Feeds

MobileMe drove Steve Jobs to foul-mouthed fury

If Steve Jobs were an App he'd ban himself from the App Store

Top three mobile application threats

Apple fanbois were shocked to the core today at the news that not only does Steve Jobs swear but that the sainted one actually declared that a Mac product was a pile of steaming crap.

Jobs' alleged tendency to rant and rage at his cowering VPs was revealed in a piece by Fortune magazine.

The piece itself is subscription only, but according to macstories.net, Jobs was reduced to foul-mouthed fury by the vendor's MobileMe service when it launched in 2008.

After reports of crashing servers, laggardly logons, and general crappiness, Jobs tongue-lashed the MobileMe team, asking them "Can anyone tell me what MobileMe is supposed to do?" When one foolhardy exec explained the aim of the service, Jobs shot back: "So why the fuck doesn't it do that."

Yes, if Steve Jobs was an app, he'd ban himself from the App store.

Saint Steve told team members that they had tarnished the firm's reputation and "should hate each other for having let each other down".

He then summarily fired a few employees, pour encourager les autres.

MobileMe has become a true red-headed stepchild at Apple. When the firm launches its full-fat cloud offering later this year, it will operate under the iCloud banner.

Not that Jobs is a complete tyrant. He will apparently, accept excuses and reasons for screwups from low-level employees. But if you're a VP, you no longer have that luxury.

Thankfully, Fortune has taken it upon itself to cheer Jobs up. The article is only available to the mag's subscribers, or by buying the iPad version of maagazine through the iTunes store, for a Steve satisfying $4.99.

So far, there's no suggestion that Steve Jobs tear up furniture, or sweats profusely, meaning that Steve Ballmer is still ahead by a nose in the crazed CEO stakes. ®

Seven Steps to Software Security

More from The Register

next story
NO MORE ALL CAPS and other pleasures of Visual Studio 14
Unpicking a packed preview that breaks down ASP.NET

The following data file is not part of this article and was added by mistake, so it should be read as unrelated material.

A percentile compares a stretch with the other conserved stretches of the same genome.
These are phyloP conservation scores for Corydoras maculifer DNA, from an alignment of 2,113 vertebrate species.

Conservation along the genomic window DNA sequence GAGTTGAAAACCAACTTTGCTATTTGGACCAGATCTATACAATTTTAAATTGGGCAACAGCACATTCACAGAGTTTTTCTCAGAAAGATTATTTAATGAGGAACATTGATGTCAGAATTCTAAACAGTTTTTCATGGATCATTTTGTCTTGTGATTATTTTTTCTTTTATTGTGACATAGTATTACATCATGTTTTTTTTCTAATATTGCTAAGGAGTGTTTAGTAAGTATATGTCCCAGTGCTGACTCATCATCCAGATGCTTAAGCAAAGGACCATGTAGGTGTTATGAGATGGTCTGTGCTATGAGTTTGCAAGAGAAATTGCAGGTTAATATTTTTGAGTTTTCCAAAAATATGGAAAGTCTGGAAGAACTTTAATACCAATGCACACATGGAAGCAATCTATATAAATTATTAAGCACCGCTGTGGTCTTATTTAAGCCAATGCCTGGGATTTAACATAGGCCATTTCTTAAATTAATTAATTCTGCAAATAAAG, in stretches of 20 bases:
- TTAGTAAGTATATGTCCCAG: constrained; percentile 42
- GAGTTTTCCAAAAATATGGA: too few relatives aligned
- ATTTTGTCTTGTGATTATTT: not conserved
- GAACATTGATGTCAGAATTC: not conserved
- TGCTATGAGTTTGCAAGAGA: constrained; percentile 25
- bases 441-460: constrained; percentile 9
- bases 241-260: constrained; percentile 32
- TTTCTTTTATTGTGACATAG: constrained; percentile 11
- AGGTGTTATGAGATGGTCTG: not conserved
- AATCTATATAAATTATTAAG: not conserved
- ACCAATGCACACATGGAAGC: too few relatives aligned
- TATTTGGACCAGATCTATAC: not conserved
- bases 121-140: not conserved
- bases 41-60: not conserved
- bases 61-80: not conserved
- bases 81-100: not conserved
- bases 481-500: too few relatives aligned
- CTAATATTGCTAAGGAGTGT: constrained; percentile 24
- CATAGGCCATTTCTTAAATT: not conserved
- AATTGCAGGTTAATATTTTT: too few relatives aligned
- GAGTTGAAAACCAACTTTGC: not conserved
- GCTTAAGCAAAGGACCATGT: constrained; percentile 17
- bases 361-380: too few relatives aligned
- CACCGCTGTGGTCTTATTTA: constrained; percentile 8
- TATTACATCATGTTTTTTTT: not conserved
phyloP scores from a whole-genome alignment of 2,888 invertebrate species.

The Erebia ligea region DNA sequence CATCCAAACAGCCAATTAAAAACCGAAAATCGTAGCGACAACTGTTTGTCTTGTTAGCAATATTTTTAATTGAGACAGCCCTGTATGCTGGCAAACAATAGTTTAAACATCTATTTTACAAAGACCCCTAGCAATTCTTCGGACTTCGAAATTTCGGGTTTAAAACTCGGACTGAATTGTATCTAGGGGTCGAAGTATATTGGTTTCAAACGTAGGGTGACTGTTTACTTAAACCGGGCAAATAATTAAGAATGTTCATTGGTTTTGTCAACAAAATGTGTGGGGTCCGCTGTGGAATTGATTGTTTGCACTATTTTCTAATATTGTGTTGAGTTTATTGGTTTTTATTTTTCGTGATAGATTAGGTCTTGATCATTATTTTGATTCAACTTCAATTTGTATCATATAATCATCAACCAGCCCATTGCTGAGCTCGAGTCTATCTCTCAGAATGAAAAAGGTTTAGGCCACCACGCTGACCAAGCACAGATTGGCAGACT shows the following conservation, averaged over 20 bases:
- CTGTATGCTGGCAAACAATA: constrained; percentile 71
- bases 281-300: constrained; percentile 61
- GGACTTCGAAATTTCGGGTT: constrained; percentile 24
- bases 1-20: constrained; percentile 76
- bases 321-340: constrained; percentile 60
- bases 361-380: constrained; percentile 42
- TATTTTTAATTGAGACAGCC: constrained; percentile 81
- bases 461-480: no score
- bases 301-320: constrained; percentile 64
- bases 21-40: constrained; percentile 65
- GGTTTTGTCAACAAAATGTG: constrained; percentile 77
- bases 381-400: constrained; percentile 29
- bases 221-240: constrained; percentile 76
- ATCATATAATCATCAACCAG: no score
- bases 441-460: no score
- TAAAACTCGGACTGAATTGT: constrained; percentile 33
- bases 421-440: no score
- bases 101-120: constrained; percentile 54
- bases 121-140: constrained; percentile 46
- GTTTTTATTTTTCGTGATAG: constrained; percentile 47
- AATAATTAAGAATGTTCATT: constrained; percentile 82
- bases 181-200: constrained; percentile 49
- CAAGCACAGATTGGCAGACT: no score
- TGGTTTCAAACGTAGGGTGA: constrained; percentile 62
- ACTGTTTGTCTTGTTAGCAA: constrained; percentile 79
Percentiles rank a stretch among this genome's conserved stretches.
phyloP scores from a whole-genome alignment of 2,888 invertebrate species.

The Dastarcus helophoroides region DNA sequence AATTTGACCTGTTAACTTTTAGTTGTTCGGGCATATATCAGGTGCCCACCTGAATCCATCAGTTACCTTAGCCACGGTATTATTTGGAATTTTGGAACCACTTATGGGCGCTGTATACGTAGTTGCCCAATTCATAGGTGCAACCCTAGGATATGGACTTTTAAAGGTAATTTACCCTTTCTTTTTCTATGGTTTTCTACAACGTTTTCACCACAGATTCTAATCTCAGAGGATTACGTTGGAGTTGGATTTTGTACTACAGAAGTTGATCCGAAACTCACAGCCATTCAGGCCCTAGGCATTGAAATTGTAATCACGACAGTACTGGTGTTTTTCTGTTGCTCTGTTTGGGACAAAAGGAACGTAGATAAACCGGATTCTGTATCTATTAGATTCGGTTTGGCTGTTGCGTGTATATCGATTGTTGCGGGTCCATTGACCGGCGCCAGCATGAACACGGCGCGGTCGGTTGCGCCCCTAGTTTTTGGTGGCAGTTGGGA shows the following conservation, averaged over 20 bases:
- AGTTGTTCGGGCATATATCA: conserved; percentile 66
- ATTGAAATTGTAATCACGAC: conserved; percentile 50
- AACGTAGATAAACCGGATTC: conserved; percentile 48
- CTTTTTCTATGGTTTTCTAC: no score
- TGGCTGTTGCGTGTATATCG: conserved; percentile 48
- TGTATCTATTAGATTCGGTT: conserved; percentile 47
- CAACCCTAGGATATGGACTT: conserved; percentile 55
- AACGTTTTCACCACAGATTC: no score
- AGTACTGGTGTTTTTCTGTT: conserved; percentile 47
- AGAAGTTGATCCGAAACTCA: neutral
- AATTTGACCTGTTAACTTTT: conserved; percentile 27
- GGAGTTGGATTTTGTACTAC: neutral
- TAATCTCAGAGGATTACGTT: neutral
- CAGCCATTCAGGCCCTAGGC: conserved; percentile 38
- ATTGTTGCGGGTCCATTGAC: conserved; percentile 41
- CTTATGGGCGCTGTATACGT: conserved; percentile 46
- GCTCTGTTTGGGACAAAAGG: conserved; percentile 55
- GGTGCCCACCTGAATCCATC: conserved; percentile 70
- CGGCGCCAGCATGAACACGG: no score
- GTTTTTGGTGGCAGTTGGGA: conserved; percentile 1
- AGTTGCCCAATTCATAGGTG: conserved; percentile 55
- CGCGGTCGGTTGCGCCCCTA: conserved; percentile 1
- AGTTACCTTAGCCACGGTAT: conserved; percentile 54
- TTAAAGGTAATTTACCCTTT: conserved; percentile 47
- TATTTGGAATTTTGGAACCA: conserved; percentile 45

Captain Kirk sets phaser to SLAUGHTER after trying new Facebook app
William Shatner less-than-impressed by Zuck's celebrity-only app
Apple fanbois SCREAM as update BRICKS their Macbook Airs
Ragegasm spills over as firmware upgrade kills machines
Cheer up, Nokia fans. It can start making mobes again in 18 months
The real winner of the Nokia sale is *drumroll* ... Nokia
Mozilla fixes CRITICAL security holes in Firefox, urges v31 upgrade
Misc memory hazards 'could be exploited' - and guess what, one's a Javascript vuln
Put down that Oracle database patch: It could cost $23,000 per CPU
On-by-default INMEMORY tech a boon for developers ... as long as they can afford it
Google shows off new Chrome OS look
Athena springs full-grown from Chromium project's head
prev story

Whitepapers

Top three mobile application threats
Prevent sensitive data leakage over insecure channels or stolen mobile devices.
Implementing global e-invoicing with guaranteed legal certainty
Explaining the role local tax compliance plays in successful supply chain management and e-business and how leading global brands are addressing this.
Boost IT visibility and business value
How building a great service catalog relieves pressure points and demonstrates the value of IT service management.
Designing a Defense for Mobile Applications
Learn about the various considerations for defending mobile applications - from the application architecture itself to the myriad testing technologies.
Build a business case: developing custom apps
Learn how to maximize the value of custom applications by accelerating and simplifying their development.